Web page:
A farmer checks his floating vegetable garden on a canal near his village home in Barishal district of Bangladesh. The government and NGOs have been promoting alternative farming methods to adapt to climate change. (Photo: Caritas Barishal)
Ramoni Halder is a landless villager who relies on sharecropping and employment as a farmhand on other villagers’ land for a livelihood in the Agailjhara area of Barishal district in southern Bangladesh.
The 45-year-old Hindu father of two became acquainted with a new model of farming about 12 years ago thanks to Catholic charity Caritas.
During the rainy season from June to September, villages in low-lying coastal areas like Barishal turn into islands, making agriculture near impossible.
Halder learned how to prepare organic floating beds on a canal beside his house with weeds, water hyacinth and paddy stalks. Each bed is about 3 feet thick, 5-6 feet wide and 10-30 feet long. Each year Halder prepares five beds for floating gardening during the rainy season
He has been growing a variety of vegetables including turmeric, bottle gourd, okra and asparagus bean on his floating garden, not only for his family but to earn money by selling in the market.
“Caritas training helped in learning and practicing floating vegetable gardening. I also get seeds of vegetables and lessons about what type of fertilizer I must use. Floating gardening has added extra income for my family,” Halder told UCA News.
“Keeping aside all expenses, I can make a profit of 7,000 taka (US$82) from the floating garden each season.”
Like him, dozens of local farmers have adopted floating gardening over the years an effective, profitable and eco-friendly means of farming.
“Floating gardening is very useful for villagers in Barishal as it gets inundated during the rainy season. It is an easy way of making extra income for poor people by making proper use of canals and ponds near their houses,” Francis Bepari, regional director of Caritas Barishal, told UCA News.
The agency launched its floating gardening project for 2018-20 with funding from Caritas Australia and Catholic Relief Services USA, which benefited some 3,000 people, he said.
“The project has reached the end of its term, but we feel it is still useful and necessary. Floating gardening can help more people gain food security, earn money and become self-reliant with little help,” Bepari added.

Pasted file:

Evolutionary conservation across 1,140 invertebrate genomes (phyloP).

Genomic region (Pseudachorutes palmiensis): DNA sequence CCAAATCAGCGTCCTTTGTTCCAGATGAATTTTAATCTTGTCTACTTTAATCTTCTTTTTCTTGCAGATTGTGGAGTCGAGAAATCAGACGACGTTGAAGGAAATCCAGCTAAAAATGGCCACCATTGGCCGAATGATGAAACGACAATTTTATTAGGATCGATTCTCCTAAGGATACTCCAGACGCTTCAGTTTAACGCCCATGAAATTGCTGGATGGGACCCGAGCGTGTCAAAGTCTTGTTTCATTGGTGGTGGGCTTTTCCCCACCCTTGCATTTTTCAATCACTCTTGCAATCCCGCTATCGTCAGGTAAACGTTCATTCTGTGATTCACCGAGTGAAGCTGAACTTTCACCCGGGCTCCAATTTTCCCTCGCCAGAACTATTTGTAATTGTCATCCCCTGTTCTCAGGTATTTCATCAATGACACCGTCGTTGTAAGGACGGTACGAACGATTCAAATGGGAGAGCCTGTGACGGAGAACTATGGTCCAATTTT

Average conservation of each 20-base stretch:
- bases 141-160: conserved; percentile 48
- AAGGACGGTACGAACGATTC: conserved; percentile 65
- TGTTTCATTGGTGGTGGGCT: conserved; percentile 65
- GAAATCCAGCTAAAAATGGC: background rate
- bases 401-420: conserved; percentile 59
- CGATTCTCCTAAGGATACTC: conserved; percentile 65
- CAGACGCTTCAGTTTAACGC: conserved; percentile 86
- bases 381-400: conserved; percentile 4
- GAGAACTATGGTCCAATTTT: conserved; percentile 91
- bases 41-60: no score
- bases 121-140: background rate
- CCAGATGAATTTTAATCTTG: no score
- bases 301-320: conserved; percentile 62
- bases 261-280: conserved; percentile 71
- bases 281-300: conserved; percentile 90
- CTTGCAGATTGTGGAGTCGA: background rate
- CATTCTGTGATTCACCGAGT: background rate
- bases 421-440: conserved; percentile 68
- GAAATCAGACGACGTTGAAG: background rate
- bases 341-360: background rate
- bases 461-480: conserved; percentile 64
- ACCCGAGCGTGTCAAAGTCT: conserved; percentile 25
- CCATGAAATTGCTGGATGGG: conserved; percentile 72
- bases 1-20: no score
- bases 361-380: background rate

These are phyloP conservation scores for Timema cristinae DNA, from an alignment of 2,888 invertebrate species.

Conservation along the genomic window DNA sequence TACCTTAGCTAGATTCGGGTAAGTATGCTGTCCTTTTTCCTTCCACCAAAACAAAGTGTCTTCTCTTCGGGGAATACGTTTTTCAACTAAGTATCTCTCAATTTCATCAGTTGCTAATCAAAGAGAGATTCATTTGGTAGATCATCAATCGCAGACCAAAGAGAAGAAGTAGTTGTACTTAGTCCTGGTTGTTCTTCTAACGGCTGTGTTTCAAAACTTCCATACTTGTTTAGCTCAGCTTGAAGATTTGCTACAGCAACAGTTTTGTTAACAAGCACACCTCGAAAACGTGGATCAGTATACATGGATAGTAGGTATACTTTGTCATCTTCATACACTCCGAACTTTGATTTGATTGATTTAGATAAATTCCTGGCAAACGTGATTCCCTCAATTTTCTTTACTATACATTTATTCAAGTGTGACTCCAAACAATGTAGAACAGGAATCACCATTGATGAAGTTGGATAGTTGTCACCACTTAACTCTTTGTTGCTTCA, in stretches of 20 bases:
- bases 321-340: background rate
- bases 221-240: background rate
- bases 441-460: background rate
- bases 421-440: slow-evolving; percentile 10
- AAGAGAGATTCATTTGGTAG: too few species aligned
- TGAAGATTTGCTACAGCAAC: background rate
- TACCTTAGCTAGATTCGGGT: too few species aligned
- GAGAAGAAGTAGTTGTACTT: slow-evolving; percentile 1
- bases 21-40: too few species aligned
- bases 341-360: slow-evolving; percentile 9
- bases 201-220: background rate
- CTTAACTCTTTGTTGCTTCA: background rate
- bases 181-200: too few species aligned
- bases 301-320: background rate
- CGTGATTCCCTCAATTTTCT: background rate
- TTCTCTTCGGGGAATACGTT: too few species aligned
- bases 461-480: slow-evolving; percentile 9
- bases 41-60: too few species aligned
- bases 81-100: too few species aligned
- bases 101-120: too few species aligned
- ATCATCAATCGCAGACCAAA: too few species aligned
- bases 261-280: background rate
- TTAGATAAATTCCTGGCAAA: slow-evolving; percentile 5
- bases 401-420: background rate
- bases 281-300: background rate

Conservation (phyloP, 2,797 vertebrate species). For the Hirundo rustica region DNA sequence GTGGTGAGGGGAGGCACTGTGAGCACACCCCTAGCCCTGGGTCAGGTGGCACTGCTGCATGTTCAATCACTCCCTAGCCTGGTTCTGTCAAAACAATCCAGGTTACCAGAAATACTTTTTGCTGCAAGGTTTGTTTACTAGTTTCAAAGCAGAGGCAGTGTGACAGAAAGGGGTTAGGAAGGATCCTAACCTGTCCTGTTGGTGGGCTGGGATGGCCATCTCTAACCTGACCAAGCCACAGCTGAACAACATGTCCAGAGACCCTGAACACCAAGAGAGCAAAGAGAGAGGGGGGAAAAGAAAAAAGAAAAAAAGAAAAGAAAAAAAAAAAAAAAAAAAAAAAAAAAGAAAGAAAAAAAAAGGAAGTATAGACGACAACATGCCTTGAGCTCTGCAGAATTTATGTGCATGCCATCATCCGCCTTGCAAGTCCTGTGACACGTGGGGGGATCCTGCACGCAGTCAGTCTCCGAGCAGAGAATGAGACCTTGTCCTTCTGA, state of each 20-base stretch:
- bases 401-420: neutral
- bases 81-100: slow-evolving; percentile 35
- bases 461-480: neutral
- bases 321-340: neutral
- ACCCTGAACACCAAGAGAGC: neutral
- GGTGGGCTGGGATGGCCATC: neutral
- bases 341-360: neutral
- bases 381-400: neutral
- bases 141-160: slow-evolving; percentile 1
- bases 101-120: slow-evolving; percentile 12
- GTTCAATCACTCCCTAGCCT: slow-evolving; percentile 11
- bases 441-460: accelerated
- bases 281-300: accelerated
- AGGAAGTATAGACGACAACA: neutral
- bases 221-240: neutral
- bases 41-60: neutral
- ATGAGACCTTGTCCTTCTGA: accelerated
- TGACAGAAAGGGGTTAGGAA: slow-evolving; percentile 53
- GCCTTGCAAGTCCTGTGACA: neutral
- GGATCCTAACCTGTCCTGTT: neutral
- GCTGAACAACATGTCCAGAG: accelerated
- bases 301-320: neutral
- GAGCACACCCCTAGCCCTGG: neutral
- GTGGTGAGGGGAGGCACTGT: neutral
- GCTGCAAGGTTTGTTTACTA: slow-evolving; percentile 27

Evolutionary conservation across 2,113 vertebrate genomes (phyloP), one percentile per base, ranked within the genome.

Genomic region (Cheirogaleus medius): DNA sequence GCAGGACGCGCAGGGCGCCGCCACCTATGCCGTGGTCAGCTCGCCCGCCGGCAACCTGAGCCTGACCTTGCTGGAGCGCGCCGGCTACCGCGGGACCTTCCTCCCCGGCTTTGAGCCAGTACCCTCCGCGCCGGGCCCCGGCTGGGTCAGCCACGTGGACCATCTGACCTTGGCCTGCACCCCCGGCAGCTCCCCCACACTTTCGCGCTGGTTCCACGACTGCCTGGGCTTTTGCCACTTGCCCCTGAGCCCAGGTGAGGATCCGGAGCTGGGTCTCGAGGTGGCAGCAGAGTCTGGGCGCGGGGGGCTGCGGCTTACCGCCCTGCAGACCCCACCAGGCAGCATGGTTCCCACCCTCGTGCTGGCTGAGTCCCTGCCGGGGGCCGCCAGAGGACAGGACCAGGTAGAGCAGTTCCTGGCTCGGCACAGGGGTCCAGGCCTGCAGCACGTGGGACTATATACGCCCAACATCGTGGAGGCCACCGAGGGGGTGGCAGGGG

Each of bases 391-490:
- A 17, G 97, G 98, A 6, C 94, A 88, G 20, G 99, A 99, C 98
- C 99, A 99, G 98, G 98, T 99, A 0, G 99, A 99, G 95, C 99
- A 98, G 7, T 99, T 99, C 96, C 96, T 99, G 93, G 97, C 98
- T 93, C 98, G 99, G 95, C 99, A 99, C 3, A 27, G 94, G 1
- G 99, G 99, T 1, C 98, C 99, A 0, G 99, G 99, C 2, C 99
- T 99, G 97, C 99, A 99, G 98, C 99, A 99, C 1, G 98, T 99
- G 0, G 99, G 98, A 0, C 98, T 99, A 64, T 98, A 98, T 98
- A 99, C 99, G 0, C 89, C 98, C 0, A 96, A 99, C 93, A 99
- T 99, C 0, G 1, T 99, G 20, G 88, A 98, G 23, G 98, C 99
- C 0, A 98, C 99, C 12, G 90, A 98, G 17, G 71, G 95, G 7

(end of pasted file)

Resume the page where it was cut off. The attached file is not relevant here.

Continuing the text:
In southwest Bangladesh, Caritas Khulna has introduced another innovative farming method called “bag gardening” to overcome challenges posed by increasing intrusion of saline water from rivers connected with the Bay of Bengal.
Hafiza Begum, 36, a Muslim mother of five from Khulna district, has been growing vegetables on 40 large sacks on the banks of the River Rupsha for the past three years.
The sacks are filled with soil and fertilizer and prepared like small plots of agricultural land to plant and raise crops.
“I cultivate various types of vegetables, which we eat and also sell in the market. Sometimes we give away vegetables to our neighbors freely,” Begum told UCA News.
Her husband used to be a jute mill worker in Khulna but lost his job when the government decided to shut down all state-run jute mills recently.
“I thank Caritas for its training in bag gardening techniques as well as providing sacks, seeds and fertilizer. It has helped our family greatly to survive, even in the time of a coronavirus pandemic,” she added.
About 3,500 people have benefited from the bag gardening project under Caritas Khulna.
Alternative farming is the only way out in coastal villages, said Daud Jibon Das, Caritas Khulna regional director.
“Due to rising seawater levels and increased intrusion of saline water, agricultural land loses productivity. Alternative and innovative methods like bag gardening are very useful for people to adapt to climate change impacts and to grow crops. We will continue to encourage people to adopt such methods,” Das told UCA News.
Low-lying Bangladesh, located on the world’s river delta system that empties into the Bay of Bengal, is considered one of most vulnerable nations to climate change impacts caused by global warming and the melting of polar icebergs.
With more frequent natural disasters like flooding, rising sea levels and intrusion of saline water, the government has been encouraging various forms of adaptive and alternative farming.
Since 2013, the government has allocated over $1.6 million for innovative farming projects like floating gardens and bag gardening in up to 50 locations across the country, according to the Ministry of Agriculture.
“It is near impossible to grow crops normally in coastal areas due to salinity problems. New methods like floating gardens and bag gardening as well as kitchen gardening are a great relief for people in the area. The government has been promoting them for years,” Enamul Islam, a government agriculture officer in Satkhira district, told UCA News.
“The government is making efforts to encourage adaptive farming and collaborating with NGOs to help farmers with training, seeds and fertilizer.”